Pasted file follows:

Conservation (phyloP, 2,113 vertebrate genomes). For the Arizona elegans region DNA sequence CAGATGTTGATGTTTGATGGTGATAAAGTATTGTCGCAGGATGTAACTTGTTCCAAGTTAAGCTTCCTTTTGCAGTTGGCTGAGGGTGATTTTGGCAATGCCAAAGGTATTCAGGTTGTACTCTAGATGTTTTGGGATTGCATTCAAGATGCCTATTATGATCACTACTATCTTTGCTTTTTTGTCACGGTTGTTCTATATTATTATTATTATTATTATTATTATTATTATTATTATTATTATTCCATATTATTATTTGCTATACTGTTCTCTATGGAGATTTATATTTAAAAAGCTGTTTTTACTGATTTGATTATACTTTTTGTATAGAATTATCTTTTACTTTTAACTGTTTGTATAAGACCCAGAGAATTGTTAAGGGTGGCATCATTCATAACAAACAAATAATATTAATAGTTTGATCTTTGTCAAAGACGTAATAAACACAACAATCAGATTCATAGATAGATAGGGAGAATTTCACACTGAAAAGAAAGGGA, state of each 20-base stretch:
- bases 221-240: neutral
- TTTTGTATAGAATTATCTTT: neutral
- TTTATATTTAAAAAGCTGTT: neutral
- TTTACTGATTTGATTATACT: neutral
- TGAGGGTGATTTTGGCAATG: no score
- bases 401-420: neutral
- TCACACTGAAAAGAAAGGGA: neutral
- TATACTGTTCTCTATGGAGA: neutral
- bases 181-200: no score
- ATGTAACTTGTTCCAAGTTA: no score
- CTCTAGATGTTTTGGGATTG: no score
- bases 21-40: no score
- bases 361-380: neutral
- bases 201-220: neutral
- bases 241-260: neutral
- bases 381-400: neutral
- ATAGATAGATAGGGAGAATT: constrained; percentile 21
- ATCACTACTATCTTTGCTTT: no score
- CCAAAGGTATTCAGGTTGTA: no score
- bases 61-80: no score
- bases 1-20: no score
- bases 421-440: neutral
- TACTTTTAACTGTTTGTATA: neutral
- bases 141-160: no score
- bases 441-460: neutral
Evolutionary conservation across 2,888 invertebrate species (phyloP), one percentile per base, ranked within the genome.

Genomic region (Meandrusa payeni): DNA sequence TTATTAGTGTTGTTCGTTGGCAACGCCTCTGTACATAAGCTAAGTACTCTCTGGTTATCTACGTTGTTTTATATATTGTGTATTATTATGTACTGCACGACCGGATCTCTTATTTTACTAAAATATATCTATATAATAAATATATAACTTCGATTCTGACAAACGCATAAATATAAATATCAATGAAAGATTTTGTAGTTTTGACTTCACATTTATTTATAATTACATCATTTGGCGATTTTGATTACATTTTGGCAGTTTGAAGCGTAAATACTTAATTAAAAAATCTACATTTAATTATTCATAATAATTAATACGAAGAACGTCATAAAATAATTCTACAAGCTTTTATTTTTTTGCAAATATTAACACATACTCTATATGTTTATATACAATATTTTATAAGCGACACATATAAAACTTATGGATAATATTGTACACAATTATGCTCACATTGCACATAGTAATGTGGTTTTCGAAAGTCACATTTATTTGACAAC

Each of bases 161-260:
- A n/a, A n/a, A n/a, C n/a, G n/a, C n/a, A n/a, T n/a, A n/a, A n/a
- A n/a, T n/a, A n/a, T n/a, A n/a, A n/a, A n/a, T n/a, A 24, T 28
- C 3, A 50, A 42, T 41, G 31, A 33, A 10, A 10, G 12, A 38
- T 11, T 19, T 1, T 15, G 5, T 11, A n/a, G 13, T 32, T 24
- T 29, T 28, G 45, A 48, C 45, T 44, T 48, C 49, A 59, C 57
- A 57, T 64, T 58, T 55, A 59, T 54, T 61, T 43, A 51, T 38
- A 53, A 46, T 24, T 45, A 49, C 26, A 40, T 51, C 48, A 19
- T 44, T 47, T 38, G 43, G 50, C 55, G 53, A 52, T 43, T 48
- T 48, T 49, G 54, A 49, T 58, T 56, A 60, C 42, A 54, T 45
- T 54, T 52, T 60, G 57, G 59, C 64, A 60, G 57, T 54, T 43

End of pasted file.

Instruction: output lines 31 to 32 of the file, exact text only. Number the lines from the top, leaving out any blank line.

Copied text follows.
- A n/a, T n/a, A n/a, T n/a, A n/a, A n/a, A n/a, T n/a, A 24, T 28
- C 3, A 50, A 42, T 41, G 31, A 33, A 10, A 10, G 12, A 38